“We can help out, not just with diversion from our landfill, but from other landfills,” says Schmidt. “People want to do the right thing, and they need a company to step up and help them do the right thing. That’s kind of where we came in when we started our MRF.”

For the near-future at Loraas Recycle, Schmidt says he expects the next few years will be business as usual. “There’s always going to be the objective for further expansion in the province, helping out smaller communities and giving them more access to our program. A lot of the smaller communities in Saskatchewan are starting to lose their landfills, or they’re being trimmed back, so they really have to start recycling more. Besides the potential of expansion to more communities in the province, he points to increased organics diversion as a logical next step in building up provincial diversion rates. 

At the Loraas Landfill (Schmidt is not directly involved) they do currently shred clean wood waste in order to maintain landfill air space. Using a recently purchased Doppstadt 3060-K single-shaft shredder, wood waste they do receive is either composted or used as an intermediate landfill cover. 

“We certainly see an increased demand for organics management – to divert it from the landfill,” Schmidt says. “Saskatchewan is a little behind the times on this front. Increasing organics diversion is on our radar, and it’s probably going to be the next big challenge to solving waste in this province.” RPN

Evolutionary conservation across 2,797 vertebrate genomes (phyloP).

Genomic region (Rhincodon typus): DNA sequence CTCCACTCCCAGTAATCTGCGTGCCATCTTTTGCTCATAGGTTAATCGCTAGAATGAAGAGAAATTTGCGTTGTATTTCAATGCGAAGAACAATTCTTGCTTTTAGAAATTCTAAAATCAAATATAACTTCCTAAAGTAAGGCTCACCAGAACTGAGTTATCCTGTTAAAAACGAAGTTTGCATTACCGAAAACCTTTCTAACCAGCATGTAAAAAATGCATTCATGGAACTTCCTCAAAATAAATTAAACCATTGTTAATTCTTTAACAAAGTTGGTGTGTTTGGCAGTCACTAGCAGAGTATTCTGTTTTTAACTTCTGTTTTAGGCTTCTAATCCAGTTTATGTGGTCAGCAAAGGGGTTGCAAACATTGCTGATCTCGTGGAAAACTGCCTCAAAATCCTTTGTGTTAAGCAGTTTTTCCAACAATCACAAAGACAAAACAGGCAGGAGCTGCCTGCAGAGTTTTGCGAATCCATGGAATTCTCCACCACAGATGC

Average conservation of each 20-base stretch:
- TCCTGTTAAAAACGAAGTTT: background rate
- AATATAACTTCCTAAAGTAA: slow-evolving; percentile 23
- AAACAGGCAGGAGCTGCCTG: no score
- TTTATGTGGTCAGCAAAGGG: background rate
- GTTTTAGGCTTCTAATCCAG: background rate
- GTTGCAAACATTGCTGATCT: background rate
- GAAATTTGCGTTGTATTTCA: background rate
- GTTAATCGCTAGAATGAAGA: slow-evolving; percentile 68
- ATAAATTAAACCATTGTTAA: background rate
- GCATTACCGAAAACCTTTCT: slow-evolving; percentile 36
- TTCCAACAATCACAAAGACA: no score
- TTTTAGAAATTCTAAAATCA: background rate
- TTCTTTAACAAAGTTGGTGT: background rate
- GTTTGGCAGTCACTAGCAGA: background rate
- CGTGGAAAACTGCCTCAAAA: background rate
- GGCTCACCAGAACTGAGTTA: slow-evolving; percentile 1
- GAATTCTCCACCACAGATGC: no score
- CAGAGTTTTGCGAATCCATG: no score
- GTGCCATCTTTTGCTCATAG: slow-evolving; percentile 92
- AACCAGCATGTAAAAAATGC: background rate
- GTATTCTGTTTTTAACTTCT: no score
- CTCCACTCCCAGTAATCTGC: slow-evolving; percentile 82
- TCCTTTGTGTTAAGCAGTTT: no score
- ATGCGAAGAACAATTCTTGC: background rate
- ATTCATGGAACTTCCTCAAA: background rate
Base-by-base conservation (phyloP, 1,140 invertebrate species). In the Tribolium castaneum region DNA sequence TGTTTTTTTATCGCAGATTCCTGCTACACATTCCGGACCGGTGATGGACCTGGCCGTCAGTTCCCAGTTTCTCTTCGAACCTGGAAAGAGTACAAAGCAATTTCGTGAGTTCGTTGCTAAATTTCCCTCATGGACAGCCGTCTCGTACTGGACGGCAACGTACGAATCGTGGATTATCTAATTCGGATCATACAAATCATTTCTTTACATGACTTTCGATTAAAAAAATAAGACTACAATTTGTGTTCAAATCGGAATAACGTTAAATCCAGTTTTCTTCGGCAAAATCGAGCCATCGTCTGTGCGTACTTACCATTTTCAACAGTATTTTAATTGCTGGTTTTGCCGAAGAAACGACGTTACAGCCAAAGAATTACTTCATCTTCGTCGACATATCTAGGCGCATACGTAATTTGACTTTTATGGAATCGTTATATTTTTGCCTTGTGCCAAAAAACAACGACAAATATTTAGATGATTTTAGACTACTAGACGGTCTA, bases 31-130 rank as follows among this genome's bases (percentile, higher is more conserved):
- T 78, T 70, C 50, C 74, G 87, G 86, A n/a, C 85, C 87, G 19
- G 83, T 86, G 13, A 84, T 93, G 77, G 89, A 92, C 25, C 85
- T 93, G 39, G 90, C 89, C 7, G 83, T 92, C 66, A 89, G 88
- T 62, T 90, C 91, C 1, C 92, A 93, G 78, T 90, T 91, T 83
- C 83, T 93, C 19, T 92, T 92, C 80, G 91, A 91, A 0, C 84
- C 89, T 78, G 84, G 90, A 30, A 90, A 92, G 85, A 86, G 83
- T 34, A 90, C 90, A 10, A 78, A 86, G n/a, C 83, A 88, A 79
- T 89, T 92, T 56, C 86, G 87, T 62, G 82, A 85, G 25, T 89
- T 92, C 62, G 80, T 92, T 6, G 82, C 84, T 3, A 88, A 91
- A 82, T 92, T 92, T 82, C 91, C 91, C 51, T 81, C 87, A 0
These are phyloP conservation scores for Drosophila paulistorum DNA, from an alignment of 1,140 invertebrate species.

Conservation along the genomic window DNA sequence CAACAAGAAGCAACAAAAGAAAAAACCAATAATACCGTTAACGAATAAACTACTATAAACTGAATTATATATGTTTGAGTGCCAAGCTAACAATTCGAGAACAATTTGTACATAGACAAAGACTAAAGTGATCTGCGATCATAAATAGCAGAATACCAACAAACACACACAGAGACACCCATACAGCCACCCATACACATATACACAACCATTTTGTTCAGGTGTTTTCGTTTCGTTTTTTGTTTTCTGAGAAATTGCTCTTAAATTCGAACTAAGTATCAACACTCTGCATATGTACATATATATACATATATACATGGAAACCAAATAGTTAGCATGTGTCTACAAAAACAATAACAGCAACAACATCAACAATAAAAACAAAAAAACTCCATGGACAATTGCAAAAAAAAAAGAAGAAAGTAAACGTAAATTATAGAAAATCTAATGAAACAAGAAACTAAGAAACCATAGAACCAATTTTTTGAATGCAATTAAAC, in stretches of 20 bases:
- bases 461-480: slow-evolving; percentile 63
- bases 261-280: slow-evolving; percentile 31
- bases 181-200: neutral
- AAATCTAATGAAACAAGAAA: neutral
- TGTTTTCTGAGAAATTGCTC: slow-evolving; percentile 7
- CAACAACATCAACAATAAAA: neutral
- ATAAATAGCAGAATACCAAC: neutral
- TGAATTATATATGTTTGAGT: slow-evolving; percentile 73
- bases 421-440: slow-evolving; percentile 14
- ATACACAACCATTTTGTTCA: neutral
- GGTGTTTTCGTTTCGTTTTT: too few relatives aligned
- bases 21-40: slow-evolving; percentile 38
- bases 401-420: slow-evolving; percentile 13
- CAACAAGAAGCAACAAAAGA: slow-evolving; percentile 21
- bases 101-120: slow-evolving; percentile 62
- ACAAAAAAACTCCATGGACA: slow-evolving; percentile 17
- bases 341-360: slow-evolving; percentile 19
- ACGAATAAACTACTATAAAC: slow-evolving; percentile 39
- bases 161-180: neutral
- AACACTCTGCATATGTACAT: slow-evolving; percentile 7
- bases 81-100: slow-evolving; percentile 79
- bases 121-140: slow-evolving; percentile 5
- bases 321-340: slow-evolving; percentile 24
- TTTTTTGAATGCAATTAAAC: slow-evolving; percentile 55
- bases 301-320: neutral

The Loraas Recycle MRF uses TITECH optical sorters, supplied by Van Dyk Recycling Solutions, for capturing paper, plastics, tin and aluminum.
Inside the Loraas single-stream recycle plant, from left, Clayton Ludba, line supervisor, Dale Schmidt, recycle manager, and Ryan Divall, floor supervisor.
Loraas’ educational centre is regularly visited by school groups where kids are taught about how material recovery facilities work, and about what should and should not be thrown in recyclable collection bins.
Loraas Disposal, which serves the company’s landfill as well as the MRF, is comprised of over 60 trucks, including side-load, front-load and roll-off trucks.
Working the pile at the Loraas Recycle MRF with their Volvo wheel loader.

Company info

360 Dr. Martin Luther King Jr. Drive
Norwalk, CT
US, 06854